Even if you don’t eat meat or live near a factory farm, you’re still susceptible. Read on to learn why we’re all at risk to contract an antibiotic-resistant infection. Then tell Congress to stand up for the public, not corporations, by introducing tighter regulations that will help stop the misuse of antibiotics on factory farms.

1.    Exactly how do factory farms misuse antibiotics?

Factory farms give animals low doses of antibiotics to compensate for overcrowded, filthy conditions that lead to disease.  In fact, 80 percent of the antibiotics sold in the U.S. are used in agriculture, but not necessarily because the animals ingesting them are sick. Unfortunately, that’s making us sick.

This practice, called nontherapeutic use, creates the perfect stew for bacteria that are resistant to antibiotics to thrive and spread. These superbugs – antibiotic-resistant bacteria bred on factory farms – end up in food and in the environment, which puts everyone at risk, regardless of where you live or what you eat. Read the full article…

June 2nd, 2015

Progressive Trade Deal? Show Us the Text of the TPP!

The Super Secretive TPP and the Corporate Cabal Writing the Deal

By Patrick Woodall and Elizabeth Schuster

BlogThumb_AFLTPPbannerBefore the Senate left on its Memorial Day “recess,” it barely managed to pass Fast Track trade authority designed to essentially rubber-stamp the Trans-Pacific Partnership (TPP). That the legislation limped across the finish line of a pro-trade Senate demonstrates the controversial and politically charged nature of Fast Track. The Obama administration has kept the TPP negotiations and the text largely secret — except from the corporate advisors that have been inserting special interest mischief into the TPP trade deal.

The President contends the TPP is the “most progressive trade deal in history,” but if the terms of the deal are good enough to draw support from progressive America, why won’t the President release the text of the agreement?

As Supreme Court Justice Louis Brandeis noted, sunlight is the best disinfectant. Perhaps surprisingly, President George W. Bush released the draft text of the Free Trade Area of the Americas to the public, and his team’s rationale should be illuminating for the Obama administration. According to then U.S. Trade Representative Robert Zoellick, they released the FTAA text “to make international trade and its economic and social benefits more understandable to the public.”

But the TPP has been shrouded in so much secrecy that even Members of Congress have had difficulty accessing the TPP negotiating texts. Up until this year, Members of Congress had to request access to the text that was secured in the Office of the U.S. Trade Representative (USTR). In March, USTR set up a room in the Capitol where Members of Congress could visit the text without making an appointment.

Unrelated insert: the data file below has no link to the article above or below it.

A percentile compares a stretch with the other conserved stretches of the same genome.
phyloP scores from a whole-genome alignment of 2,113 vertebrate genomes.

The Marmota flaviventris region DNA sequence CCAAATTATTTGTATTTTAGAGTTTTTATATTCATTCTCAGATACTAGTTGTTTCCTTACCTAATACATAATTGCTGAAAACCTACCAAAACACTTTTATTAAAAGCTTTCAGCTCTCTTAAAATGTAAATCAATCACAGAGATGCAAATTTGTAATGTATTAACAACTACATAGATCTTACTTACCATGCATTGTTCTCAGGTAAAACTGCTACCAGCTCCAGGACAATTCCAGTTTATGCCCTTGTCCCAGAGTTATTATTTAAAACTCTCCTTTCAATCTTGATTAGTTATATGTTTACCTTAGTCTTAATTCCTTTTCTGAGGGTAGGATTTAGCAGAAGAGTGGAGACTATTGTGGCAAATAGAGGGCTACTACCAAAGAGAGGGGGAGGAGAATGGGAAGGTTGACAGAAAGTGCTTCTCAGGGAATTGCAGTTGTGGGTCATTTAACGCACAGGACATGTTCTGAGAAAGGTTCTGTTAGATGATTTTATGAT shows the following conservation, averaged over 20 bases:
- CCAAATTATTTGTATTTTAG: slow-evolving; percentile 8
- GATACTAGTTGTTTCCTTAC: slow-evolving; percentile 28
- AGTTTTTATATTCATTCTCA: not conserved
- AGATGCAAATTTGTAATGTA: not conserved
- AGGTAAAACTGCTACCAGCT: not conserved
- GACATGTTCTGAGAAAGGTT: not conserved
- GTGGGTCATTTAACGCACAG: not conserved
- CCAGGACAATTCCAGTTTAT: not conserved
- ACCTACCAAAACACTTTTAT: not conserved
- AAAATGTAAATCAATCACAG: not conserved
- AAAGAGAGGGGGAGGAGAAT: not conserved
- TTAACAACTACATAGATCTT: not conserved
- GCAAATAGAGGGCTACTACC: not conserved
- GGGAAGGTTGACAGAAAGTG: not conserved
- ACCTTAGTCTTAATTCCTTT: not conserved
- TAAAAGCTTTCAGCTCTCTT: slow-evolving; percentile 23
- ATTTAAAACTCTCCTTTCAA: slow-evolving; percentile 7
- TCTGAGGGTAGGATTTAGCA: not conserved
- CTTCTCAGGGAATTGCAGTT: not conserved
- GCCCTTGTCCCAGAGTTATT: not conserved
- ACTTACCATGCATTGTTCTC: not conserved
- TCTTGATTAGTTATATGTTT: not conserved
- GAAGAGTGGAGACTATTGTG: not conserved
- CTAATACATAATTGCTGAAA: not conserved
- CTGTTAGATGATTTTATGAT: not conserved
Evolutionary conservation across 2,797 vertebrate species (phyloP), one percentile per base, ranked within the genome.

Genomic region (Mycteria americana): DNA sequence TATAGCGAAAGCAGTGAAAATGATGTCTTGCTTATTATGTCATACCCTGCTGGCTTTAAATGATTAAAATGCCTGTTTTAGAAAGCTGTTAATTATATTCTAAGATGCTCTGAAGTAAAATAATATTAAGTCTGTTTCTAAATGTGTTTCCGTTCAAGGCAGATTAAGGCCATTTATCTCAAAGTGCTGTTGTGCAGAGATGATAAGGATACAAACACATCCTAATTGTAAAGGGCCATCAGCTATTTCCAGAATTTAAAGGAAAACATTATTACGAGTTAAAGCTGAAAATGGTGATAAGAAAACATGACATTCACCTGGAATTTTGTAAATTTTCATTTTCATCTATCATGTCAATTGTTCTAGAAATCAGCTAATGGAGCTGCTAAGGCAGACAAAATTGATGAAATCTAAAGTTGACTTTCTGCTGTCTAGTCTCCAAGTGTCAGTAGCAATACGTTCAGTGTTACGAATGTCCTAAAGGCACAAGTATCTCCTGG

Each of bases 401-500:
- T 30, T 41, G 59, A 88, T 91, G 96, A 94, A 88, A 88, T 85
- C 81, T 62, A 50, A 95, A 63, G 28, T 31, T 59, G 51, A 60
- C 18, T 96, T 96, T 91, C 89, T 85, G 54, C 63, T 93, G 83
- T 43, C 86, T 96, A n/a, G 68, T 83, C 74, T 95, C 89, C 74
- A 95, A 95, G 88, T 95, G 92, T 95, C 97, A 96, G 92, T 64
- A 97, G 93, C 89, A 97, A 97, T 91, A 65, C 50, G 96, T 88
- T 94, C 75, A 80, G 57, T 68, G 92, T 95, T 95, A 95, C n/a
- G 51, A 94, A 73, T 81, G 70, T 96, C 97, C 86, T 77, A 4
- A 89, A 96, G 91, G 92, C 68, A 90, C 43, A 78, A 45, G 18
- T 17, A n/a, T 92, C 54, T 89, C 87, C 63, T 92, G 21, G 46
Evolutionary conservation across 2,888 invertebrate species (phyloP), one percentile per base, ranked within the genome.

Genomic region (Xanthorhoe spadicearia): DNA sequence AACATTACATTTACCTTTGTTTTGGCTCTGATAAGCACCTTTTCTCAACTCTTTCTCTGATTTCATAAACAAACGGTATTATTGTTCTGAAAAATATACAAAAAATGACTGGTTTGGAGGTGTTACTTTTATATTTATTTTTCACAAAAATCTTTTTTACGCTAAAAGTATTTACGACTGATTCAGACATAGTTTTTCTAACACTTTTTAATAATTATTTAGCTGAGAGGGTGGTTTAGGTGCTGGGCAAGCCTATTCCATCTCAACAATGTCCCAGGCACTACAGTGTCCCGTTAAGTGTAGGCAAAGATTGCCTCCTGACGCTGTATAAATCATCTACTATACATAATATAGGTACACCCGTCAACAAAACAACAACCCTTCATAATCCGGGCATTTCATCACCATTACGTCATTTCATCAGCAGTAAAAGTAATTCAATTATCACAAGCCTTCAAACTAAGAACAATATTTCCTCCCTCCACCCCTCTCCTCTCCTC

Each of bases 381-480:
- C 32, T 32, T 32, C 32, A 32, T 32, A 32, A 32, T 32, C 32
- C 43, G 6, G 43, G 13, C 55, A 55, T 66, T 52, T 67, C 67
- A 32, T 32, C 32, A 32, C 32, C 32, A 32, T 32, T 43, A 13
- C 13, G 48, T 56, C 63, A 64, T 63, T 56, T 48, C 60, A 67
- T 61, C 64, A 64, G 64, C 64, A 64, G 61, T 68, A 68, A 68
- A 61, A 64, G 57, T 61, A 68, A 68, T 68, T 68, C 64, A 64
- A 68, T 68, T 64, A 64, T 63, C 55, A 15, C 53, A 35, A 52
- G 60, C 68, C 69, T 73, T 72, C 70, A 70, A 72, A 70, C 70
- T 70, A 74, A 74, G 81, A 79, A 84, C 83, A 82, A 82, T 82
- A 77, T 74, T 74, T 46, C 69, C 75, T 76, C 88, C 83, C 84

Not everyone took advantage of the convenience. Even the Senators voting for Fast Track were unsure what is in the agreement. Fast Track sponsor and TPP proponent Senator Orrin Hatch admitted that he does not “know fully what’s in TPP myself.” Read the full article…

May 29th, 2015

Merger Mania Spring Updates

By Tyler Shannon Grocery_Shopping_Dairy_Aisle_Woman

2015 is shaping up to be the year of food mega-mergers, which is bad news for consumers. Recently, Hormel announced its intention to acquire Applegate Farms. Over the years, Food & Water Watch has intervened in several of these deals to let shoppers know these mergers impact their wallets. It is difficult for most people to stay up to date on the host of changes sweeping through the food and agribusiness industry, so here are a handful of updates on some recent deals, long-standing food antitrust cases and a few rumored mergers. Read the full article…

May 28th, 2015

Cutting Off People’s Water is Just Damn Wrong

By Wenonah Hauter

Food & Water Europe Works to Protect Human Right to Water

Separated by over 500 miles, Detroit and Baltimore share a few common qualities. Both once thriving steel towns, the cities now face major economic problems. While a recent Pew poll ranked Detroit worse than Baltimore across several important indicators such as unemployment, median household income, poverty and those without health insurance, both of these cities with large African American populations are hurting. This is particularly evidenced by one indicator not featured in Pew’s poll that nonetheless speaks volumes about the overall health of each city—residents of both cannot afford to pay their water bills.

Last summer, thousands of Detroit residents who were behind on their water bills lost access to water service, and in March, Baltimore announced it would disconnect water service for 25,000 customers. If you’ve followed this issue in the mainstream media as we have, you’ll know that many publications are reporting “delinquent payments” as the cause of this crisis. But what they’re actually both experiencing is water affordability problems.